Emily Field (00:38:25) – I would say maybe a week would be a great snapshot, and then compare that to your estimated maintenance calories from my DIY Macros guide or some other online macro calculator. Figure out the difference. You’re going to consider inching your way closer to those maintenance calories from your average by taking maybe 150, maybe 100 calorie jumps every other week. Essentially, this is a reverse diet. You’re slowly increasing your calories closer and closer to your maintenance needs. And when your needs are met and your body is back to thriving and back to eating at full capacity, you can consider a fat loss phase in the future, but it’s really essential that you don’t skip this step because of the things I mentioned previously about metabolic adaptation, and we want to prevent any more weight regain or rebound. So do this by going very slow and inching your average up next. And this is a very strong recommendation I want you to start strength training if you are not already. Many low calorie diets discourage exercise. Optavia is included in this because the deficit alone from nutrition is just far too deep, so expending more energy through exercise is usually not recommended.


Emily Field (00:39:36) – So now that you’re eating more food and you likely have lost significant muscle mass, getting that muscle tissue back should be a very high priority. Remember muscle mass drives our metabolic rate. So string training to trigger muscle building and then eating enough to support that muscle building will be essential to improving that metabolism. And that might sound pretty abstract to you when we talk about metabolism and metabolic rate. But what I really want you to understand is that this is what’s going to help you maintain your weight long term. It’s going to help you stop fluctuating those £10 up, £10 down, £20 up, £20 down, you’ll be more metabolically flexible to handle whatever food comes your way. High fat, high carb, overeating under eating your body will not be so receptive or like, fragile. I don’t know. Fragile is the right word. Just we’re looking for the body to be able to handle whatever circumstances and variety you give it. And by having more muscle mass on your frame, you will be able to handle those fluctuations that come with life.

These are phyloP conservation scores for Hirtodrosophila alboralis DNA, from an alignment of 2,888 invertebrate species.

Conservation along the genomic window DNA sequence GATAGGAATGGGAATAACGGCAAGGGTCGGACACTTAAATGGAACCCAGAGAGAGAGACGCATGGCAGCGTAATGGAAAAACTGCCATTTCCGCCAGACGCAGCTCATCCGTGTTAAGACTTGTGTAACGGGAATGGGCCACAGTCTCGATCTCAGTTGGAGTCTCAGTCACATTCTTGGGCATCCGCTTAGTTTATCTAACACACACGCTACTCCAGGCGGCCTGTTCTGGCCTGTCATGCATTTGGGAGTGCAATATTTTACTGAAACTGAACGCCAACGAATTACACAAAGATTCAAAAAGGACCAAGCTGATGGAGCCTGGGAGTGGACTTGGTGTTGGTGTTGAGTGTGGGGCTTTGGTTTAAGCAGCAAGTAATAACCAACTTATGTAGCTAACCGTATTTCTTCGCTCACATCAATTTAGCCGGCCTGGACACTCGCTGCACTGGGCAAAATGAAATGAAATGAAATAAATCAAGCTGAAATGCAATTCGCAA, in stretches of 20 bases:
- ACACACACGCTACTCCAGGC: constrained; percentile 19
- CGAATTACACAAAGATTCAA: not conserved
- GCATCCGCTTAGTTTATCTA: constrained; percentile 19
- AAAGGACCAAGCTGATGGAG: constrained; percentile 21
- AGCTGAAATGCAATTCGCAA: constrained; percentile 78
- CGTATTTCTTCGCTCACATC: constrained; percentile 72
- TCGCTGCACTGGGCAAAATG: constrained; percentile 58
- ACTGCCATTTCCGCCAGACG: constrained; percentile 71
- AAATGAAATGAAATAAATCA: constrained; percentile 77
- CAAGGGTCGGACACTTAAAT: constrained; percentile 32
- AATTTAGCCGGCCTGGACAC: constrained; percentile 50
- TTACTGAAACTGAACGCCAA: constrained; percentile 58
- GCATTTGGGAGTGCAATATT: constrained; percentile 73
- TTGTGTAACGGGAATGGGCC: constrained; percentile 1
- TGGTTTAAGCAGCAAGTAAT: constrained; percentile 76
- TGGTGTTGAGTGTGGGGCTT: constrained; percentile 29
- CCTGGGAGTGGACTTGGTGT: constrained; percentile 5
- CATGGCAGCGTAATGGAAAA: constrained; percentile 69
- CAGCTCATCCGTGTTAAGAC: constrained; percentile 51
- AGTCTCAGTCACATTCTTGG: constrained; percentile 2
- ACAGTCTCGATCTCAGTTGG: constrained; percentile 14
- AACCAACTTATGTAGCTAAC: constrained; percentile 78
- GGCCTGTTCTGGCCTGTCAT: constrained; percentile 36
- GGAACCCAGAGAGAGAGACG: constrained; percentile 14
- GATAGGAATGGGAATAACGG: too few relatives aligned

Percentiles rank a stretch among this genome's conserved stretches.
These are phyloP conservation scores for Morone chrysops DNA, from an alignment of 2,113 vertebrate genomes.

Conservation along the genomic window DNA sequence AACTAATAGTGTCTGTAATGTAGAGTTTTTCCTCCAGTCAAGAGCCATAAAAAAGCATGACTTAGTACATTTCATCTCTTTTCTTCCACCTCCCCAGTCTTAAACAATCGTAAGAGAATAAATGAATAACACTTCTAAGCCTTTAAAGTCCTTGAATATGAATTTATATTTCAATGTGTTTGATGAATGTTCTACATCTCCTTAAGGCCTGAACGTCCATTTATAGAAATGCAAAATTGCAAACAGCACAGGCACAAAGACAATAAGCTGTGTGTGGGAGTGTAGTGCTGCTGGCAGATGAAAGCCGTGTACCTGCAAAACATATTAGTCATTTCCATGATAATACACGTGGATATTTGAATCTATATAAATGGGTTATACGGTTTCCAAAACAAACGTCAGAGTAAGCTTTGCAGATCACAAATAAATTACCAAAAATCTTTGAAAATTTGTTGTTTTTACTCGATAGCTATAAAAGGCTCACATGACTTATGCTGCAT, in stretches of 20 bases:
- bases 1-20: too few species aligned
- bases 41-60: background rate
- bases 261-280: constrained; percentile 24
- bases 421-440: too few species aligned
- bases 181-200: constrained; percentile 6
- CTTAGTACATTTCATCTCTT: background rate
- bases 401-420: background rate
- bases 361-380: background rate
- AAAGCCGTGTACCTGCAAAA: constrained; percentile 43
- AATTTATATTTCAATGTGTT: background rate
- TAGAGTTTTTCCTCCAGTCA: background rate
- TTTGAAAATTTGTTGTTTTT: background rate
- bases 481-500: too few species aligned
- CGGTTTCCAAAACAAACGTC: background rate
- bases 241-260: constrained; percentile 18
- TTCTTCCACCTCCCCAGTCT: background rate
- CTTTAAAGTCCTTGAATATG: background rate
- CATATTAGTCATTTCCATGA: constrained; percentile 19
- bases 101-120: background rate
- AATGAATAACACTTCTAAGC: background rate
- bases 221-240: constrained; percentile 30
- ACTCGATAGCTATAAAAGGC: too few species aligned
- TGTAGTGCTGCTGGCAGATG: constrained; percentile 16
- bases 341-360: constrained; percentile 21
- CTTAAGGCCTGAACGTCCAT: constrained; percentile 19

Emily Field (00:40:36) – So again, building muscle mass by way of strength training, because that is the most efficient and effective way to do that. It should be a very high priority for you if you’re coming from an optavia background. Next I’ll say that. Evaluating your goals and the appropriate timeline for those goals is going to be essential here. Because of your experience with rapid weight loss and being surrounded by people who have also experienced similar results, you’re probably going to have a pretty warped understanding of what real, sustainable, lasting results look like. I heard this quote the other day I loved it. You know, you walked ten miles in the woods and now you have to walk ten miles out. So why are you expecting to, like, be there already when it might have taken you 10 to 15 years to gain the weight, or you’ve gained and lost the same £20 with various methods, or you’ve never actually engaged with this structured exercise program. The list goes on and on. Why are you expecting that now you’re hiring a registered dietitian.